Twenty years ago this month, despite fears of “another Vietnam,” the House and Senate voted to authorize the use of force against Iraqi troops occupying Kuwait.

After days of impassioned debate, the House supported President George H.W. Bush’s policy by a comfortable margin. The Senate’s 52-47 vote was the closest margin for war by a chamber of Congress in U.S. history.

The anniversary of the Persian Gulf War, a watershed event in modern American history, has gone almost entirely unnoticed. This oversight is perplexing given the presence of about 50,000 U.S. troops in Iraq today and the countless connections between the swift liberation of Kuwait in 1991 and the protracted occupation of Iraq, now winding down after eight painful years.

The relationship between the two conflicts, however, is not as simple as it may appear.

Many, including some of the architects of the Iraq war, saw the 2003 invasion to overthrow Saddam Hussein as the long-overdue completion of a mission left unfinished in 1991. This interpretation not only overlooks the clearly stated goals of the Persian Gulf War but also the almost diametrically opposed principles underlying the two conflicts.

In 1991, the elder President Bush responded to the Iraqi invasion of Kuwait by saying simply, “This will not stand.” A large, powerful nation should not be allowed to resolve an international dispute by invading and occupying a weaker nation.

In the Iraq war, President George W. Bush said, in effect, that in certain circumstances, powerful nations can invade and occupy weaker nations. In effect, the United States was proposing to do to Iraq in 2003 what Iraq had done to Kuwait in 1990 — namely, attempt to resolve long-festering disputes by means of invasion, removal of the government and occupation.

But there are connections as well as distinctions between the Persian Gulf War and the conflicts that occupy us today.

U.S. ground troops left Iraq after the Persian Gulf War, but they remained in the region, most significantly in Saudi Arabia, home to the holiest sites in Islam. In 1998, when al-Qaida leader Osama bin Laden directed an attack on U.S. embassies in Tanzania and Kenya, he chose a symbolic date: Aug. 7, the day in 1990 when the first U.S. forces started flowing into Saudi Arabia in response to the Iraqi takeover of Kuwait.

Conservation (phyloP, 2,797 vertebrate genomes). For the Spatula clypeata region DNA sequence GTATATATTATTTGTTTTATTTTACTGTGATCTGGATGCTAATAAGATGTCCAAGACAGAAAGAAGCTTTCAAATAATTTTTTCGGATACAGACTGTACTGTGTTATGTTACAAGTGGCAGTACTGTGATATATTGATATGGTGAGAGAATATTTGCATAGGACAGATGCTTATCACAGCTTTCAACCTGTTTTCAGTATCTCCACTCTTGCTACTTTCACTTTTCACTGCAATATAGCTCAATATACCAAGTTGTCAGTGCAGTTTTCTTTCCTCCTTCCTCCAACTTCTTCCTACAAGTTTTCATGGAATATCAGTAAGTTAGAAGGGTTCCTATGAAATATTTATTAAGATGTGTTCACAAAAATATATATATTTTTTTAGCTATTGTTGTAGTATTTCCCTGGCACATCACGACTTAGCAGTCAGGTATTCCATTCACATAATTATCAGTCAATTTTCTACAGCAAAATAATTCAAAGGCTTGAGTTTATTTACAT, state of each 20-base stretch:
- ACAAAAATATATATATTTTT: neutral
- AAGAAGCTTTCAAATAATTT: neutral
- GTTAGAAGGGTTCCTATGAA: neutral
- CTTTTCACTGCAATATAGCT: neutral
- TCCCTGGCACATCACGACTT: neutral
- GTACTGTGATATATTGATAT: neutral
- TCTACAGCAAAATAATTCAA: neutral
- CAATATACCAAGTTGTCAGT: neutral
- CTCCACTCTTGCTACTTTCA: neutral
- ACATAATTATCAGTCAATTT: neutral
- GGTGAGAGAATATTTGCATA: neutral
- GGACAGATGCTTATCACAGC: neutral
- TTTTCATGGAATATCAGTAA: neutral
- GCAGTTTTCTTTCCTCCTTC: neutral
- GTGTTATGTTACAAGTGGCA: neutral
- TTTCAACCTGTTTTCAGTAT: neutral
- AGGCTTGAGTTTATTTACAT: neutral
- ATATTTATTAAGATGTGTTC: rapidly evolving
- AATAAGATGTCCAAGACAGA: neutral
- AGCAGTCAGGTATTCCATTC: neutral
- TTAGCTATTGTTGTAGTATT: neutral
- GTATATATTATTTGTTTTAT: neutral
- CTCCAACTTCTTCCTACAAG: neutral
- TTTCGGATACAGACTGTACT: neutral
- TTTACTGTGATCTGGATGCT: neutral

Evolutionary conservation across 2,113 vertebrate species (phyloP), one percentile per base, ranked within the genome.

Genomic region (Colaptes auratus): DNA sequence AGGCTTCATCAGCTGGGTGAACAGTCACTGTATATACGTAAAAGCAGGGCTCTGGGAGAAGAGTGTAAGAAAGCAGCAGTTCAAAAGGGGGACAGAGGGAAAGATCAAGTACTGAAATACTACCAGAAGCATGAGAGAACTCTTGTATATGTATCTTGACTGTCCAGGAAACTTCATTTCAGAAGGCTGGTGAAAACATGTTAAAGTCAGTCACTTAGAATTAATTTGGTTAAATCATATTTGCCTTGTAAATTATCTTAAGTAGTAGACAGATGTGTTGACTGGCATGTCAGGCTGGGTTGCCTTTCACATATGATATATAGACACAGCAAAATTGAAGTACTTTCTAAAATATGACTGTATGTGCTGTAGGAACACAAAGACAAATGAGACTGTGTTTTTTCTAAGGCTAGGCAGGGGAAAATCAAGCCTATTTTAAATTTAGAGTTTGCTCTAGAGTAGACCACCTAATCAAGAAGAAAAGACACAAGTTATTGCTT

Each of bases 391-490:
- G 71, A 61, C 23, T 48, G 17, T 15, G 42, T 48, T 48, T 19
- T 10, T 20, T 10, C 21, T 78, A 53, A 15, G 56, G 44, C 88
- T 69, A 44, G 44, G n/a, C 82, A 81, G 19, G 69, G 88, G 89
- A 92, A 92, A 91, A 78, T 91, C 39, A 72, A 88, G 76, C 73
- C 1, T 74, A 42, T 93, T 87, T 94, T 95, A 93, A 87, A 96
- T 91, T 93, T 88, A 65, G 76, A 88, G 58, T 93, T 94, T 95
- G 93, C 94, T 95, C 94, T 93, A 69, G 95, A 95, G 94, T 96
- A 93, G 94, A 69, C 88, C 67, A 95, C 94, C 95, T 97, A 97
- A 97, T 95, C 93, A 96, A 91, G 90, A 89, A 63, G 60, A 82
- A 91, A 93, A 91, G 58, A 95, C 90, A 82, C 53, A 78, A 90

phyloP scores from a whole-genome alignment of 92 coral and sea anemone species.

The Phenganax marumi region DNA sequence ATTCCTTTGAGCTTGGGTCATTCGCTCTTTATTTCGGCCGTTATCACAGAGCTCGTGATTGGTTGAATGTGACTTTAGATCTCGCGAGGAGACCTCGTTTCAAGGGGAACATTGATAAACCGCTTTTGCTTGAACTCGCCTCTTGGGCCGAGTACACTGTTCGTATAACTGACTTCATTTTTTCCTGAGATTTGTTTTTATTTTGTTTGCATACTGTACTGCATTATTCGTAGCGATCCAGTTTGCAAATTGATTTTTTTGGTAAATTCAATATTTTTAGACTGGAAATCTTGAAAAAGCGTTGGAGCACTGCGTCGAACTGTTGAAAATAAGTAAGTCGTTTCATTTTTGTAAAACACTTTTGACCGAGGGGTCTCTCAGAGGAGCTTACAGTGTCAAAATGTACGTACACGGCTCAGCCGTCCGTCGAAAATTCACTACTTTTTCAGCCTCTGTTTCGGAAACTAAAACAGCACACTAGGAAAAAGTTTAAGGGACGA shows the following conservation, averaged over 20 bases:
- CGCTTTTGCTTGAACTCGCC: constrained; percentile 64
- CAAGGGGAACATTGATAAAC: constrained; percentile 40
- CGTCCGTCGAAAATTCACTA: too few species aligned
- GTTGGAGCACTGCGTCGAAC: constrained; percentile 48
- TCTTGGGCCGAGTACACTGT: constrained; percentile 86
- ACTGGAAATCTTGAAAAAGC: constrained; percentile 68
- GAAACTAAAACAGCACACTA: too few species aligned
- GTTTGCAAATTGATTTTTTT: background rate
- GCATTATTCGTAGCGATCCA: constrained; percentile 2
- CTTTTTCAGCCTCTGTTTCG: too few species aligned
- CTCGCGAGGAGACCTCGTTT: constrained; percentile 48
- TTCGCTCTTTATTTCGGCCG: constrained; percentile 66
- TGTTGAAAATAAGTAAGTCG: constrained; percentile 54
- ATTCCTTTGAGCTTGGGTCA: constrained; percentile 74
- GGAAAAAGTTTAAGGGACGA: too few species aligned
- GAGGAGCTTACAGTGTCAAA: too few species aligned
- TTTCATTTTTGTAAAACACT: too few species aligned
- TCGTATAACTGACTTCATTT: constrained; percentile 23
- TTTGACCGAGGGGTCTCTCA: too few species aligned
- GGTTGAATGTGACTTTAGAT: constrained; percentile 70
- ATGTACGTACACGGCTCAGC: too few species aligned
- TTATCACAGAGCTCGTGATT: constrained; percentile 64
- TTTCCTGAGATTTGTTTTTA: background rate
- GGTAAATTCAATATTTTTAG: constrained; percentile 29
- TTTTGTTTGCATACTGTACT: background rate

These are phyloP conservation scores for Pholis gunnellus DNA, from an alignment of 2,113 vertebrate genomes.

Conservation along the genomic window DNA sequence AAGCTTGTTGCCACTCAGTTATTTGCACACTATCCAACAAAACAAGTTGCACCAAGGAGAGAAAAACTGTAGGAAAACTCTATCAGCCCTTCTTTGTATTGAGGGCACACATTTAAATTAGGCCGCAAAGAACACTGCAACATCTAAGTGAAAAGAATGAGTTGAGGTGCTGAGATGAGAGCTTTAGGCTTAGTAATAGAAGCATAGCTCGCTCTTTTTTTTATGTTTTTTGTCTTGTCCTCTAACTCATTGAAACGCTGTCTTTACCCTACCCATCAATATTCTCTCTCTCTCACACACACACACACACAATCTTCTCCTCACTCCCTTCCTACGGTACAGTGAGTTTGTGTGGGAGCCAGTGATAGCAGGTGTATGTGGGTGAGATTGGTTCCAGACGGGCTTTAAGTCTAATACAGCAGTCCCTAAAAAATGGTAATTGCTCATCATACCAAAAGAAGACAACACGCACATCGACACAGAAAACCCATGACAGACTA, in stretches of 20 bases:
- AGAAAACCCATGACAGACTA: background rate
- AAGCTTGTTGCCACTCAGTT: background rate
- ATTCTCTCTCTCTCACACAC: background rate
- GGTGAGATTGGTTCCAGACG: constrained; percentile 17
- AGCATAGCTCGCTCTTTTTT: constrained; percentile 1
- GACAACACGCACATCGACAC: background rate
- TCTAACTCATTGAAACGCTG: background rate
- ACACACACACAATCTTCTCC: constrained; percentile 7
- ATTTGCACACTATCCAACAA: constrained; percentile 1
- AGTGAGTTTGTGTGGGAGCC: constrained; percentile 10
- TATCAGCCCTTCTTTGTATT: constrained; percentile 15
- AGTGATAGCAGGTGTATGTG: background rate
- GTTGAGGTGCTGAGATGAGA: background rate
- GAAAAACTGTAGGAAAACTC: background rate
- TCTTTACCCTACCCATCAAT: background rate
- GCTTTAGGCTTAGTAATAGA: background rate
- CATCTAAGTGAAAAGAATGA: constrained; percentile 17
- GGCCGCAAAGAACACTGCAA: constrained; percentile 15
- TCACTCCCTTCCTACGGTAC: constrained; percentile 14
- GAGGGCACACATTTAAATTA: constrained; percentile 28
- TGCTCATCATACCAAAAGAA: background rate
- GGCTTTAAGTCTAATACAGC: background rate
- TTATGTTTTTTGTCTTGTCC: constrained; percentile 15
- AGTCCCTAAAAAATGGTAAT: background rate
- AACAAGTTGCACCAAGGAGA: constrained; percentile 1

The coalition’s swift victory in the Persian Gulf War, coming as it did in the final months of the Soviet Union’s existence, cemented a belief that no army could stand up to the modern U.S. war machine. It was that conclusion that drove U.S. adversaries to develop tactics that favored hit-and-run strikes over direct confrontation.

Al-Qaida put the concept of asymmetrical war into practice with a series of increasingly spectacular terrorist attacks. Iraq’s Hussein, facing an imminent U.S.-led invasion, made plans for a protracted guerrilla war – one that, as it turned out, far outlasted his regime.

The U.S. intelligence community made three key misjudgments concerning the Persian Gulf War that would have long-term consequences.

First, until the very last moment, when the meaning of Iraqi troop movements became unmistakable, the CIA assumed that Iraqi threats against Kuwait were merely an intimidation campaign. Hussein’s forces, the CIA judged, were too exhausted from their decade-long war with Iran to launch another major conflict.

Second, the CIA warned members of Congress that the U.S.-led coalition could suffer heavy casualties in the fight to liberate Kuwait. When coalition casualties turned out to be mercifully low, some Democrats who had opposed the authorization complained that the CIA had fed them faulty, worst-case analysis.

Third, after the war, U.S. intelligence was stunned to learn that Iraq was much further along in developing nuclear weapons than estimated.

A dozen years later, as Congress debated another war against Iraq, U.S. intelligence essentially reversed those three estimates. It portrayed Iraq as a determined aggressor, predicted light casualties for U.S. forces and warned that Iraq had chemical and biological weapons and was reconstituting its nuclear weapons program.

In the fall of 2002, memory of the swift and popular victory in 1991 contributed to the overwhelming vote in Congress authorizing the use of force against Iraq.

As it turned out, of course, Iraq had no weapons of mass destruction. What it did have was an almost unlimited supply of conventional explosives, the building blocks of deadly roadside bombs.

The frightening casualties predicted but not realized in the Persian Gulf War were exceeded in the Iraq war.

The Persian Gulf War liberated a small country from a brutal occupation. It restored America’s confidence in its military. And it upheld the fundamental principle that international aggression should meet with international opposition. But its longer-term legacy is deeply mixed.

It spawned a library of histories and memoirs published in the aftermath of the coalition’s victory.

Two decades later, with U.S. forces still deeply embedded in Iraq, and with Islamic enemies determined to force the United States out of the Middle East, the Persian Gulf War is ripe for another look. 

John Diamond is the author of “The CIA and the Culture of Failure: U.S. Intelligence From the End of the Cold War to the Invasion of Iraq.” He wrote this for the Los Angeles Times.